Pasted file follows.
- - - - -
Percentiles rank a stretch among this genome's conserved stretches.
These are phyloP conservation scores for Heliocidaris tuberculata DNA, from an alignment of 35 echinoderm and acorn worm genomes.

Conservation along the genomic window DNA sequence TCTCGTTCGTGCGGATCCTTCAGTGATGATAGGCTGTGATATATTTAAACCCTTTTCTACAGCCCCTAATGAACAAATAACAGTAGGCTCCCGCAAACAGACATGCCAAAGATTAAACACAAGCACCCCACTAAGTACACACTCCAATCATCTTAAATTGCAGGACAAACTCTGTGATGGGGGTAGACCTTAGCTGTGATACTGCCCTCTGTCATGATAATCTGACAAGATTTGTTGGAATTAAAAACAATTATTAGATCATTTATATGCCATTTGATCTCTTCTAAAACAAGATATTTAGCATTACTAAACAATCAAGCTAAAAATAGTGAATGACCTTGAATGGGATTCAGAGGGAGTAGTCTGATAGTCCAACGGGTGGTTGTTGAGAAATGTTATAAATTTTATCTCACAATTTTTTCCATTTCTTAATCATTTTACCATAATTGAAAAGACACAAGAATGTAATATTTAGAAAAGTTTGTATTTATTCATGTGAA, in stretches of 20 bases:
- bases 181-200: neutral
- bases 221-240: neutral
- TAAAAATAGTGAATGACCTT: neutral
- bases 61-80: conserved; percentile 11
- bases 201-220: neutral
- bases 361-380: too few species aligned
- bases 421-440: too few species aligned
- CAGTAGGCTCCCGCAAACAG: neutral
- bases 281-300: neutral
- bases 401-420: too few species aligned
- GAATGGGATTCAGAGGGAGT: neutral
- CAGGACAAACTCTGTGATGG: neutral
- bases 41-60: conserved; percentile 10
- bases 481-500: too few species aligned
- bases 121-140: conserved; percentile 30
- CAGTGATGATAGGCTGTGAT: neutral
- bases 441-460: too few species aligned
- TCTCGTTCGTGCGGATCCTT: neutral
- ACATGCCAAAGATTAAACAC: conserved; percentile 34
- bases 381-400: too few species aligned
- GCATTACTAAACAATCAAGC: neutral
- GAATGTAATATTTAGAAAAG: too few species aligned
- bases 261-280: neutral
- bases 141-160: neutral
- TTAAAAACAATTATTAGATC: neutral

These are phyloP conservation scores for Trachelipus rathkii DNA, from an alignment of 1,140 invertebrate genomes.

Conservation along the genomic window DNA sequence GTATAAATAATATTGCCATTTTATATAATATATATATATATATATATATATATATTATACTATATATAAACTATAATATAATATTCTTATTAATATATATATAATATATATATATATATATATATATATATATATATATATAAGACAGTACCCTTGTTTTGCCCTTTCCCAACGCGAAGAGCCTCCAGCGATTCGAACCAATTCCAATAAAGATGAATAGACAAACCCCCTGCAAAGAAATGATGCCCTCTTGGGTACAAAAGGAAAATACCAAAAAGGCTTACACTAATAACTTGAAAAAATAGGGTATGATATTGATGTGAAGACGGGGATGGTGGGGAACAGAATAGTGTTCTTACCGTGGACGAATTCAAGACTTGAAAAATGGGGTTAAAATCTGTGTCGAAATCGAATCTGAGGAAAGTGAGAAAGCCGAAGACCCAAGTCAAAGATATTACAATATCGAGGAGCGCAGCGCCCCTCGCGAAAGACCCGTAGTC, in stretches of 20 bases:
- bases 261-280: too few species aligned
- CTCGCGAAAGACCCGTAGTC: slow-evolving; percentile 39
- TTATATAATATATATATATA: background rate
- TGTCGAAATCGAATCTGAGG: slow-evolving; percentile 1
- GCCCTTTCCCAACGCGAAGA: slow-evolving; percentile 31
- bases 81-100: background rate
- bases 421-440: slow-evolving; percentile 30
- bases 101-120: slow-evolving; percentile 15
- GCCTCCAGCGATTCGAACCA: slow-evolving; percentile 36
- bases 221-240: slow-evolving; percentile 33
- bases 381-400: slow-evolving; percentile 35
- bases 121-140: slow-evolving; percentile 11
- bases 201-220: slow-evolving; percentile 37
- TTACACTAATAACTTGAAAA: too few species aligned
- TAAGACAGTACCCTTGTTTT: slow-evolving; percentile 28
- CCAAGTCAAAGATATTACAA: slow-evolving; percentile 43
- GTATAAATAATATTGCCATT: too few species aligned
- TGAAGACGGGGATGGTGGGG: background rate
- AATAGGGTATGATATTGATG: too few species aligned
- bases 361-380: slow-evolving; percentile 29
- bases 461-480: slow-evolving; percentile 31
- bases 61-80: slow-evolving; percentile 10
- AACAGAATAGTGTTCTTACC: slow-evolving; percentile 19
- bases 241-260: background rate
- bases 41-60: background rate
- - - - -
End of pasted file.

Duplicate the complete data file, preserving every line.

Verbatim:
Percentiles rank a stretch among this genome's conserved stretches.
These are phyloP conservation scores for Heliocidaris tuberculata DNA, from an alignment of 35 echinoderm and acorn worm genomes.

Conservation along the genomic window DNA sequence TCTCGTTCGTGCGGATCCTTCAGTGATGATAGGCTGTGATATATTTAAACCCTTTTCTACAGCCCCTAATGAACAAATAACAGTAGGCTCCCGCAAACAGACATGCCAAAGATTAAACACAAGCACCCCACTAAGTACACACTCCAATCATCTTAAATTGCAGGACAAACTCTGTGATGGGGGTAGACCTTAGCTGTGATACTGCCCTCTGTCATGATAATCTGACAAGATTTGTTGGAATTAAAAACAATTATTAGATCATTTATATGCCATTTGATCTCTTCTAAAACAAGATATTTAGCATTACTAAACAATCAAGCTAAAAATAGTGAATGACCTTGAATGGGATTCAGAGGGAGTAGTCTGATAGTCCAACGGGTGGTTGTTGAGAAATGTTATAAATTTTATCTCACAATTTTTTCCATTTCTTAATCATTTTACCATAATTGAAAAGACACAAGAATGTAATATTTAGAAAAGTTTGTATTTATTCATGTGAA, in stretches of 20 bases:
- bases 181-200: neutral
- bases 221-240: neutral
- TAAAAATAGTGAATGACCTT: neutral
- bases 61-80: conserved; percentile 11
- bases 201-220: neutral
- bases 361-380: too few species aligned
- bases 421-440: too few species aligned
- CAGTAGGCTCCCGCAAACAG: neutral
- bases 281-300: neutral
- bases 401-420: too few species aligned
- GAATGGGATTCAGAGGGAGT: neutral
- CAGGACAAACTCTGTGATGG: neutral
- bases 41-60: conserved; percentile 10
- bases 481-500: too few species aligned
- bases 121-140: conserved; percentile 30
- CAGTGATGATAGGCTGTGAT: neutral
- bases 441-460: too few species aligned
- TCTCGTTCGTGCGGATCCTT: neutral
- ACATGCCAAAGATTAAACAC: conserved; percentile 34
- bases 381-400: too few species aligned
- GCATTACTAAACAATCAAGC: neutral
- GAATGTAATATTTAGAAAAG: too few species aligned
- bases 261-280: neutral
- bases 141-160: neutral
- TTAAAAACAATTATTAGATC: neutral

These are phyloP conservation scores for Trachelipus rathkii DNA, from an alignment of 1,140 invertebrate genomes.

Conservation along the genomic window DNA sequence GTATAAATAATATTGCCATTTTATATAATATATATATATATATATATATATATATTATACTATATATAAACTATAATATAATATTCTTATTAATATATATATAATATATATATATATATATATATATATATATATATATATAAGACAGTACCCTTGTTTTGCCCTTTCCCAACGCGAAGAGCCTCCAGCGATTCGAACCAATTCCAATAAAGATGAATAGACAAACCCCCTGCAAAGAAATGATGCCCTCTTGGGTACAAAAGGAAAATACCAAAAAGGCTTACACTAATAACTTGAAAAAATAGGGTATGATATTGATGTGAAGACGGGGATGGTGGGGAACAGAATAGTGTTCTTACCGTGGACGAATTCAAGACTTGAAAAATGGGGTTAAAATCTGTGTCGAAATCGAATCTGAGGAAAGTGAGAAAGCCGAAGACCCAAGTCAAAGATATTACAATATCGAGGAGCGCAGCGCCCCTCGCGAAAGACCCGTAGTC, in stretches of 20 bases:
- bases 261-280: too few species aligned
- CTCGCGAAAGACCCGTAGTC: slow-evolving; percentile 39
- TTATATAATATATATATATA: background rate
- TGTCGAAATCGAATCTGAGG: slow-evolving; percentile 1
- GCCCTTTCCCAACGCGAAGA: slow-evolving; percentile 31
- bases 81-100: background rate
- bases 421-440: slow-evolving; percentile 30
- bases 101-120: slow-evolving; percentile 15
- GCCTCCAGCGATTCGAACCA: slow-evolving; percentile 36
- bases 221-240: slow-evolving; percentile 33
- bases 381-400: slow-evolving; percentile 35
- bases 121-140: slow-evolving; percentile 11
- bases 201-220: slow-evolving; percentile 37
- TTACACTAATAACTTGAAAA: too few species aligned
- TAAGACAGTACCCTTGTTTT: slow-evolving; percentile 28
- CCAAGTCAAAGATATTACAA: slow-evolving; percentile 43
- GTATAAATAATATTGCCATT: too few species aligned
- TGAAGACGGGGATGGTGGGG: background rate
- AATAGGGTATGATATTGATG: too few species aligned
- bases 361-380: slow-evolving; percentile 29
- bases 461-480: slow-evolving; percentile 31
- bases 61-80: slow-evolving; percentile 10
- AACAGAATAGTGTTCTTACC: slow-evolving; percentile 19
- bases 241-260: background rate
- bases 41-60: background rate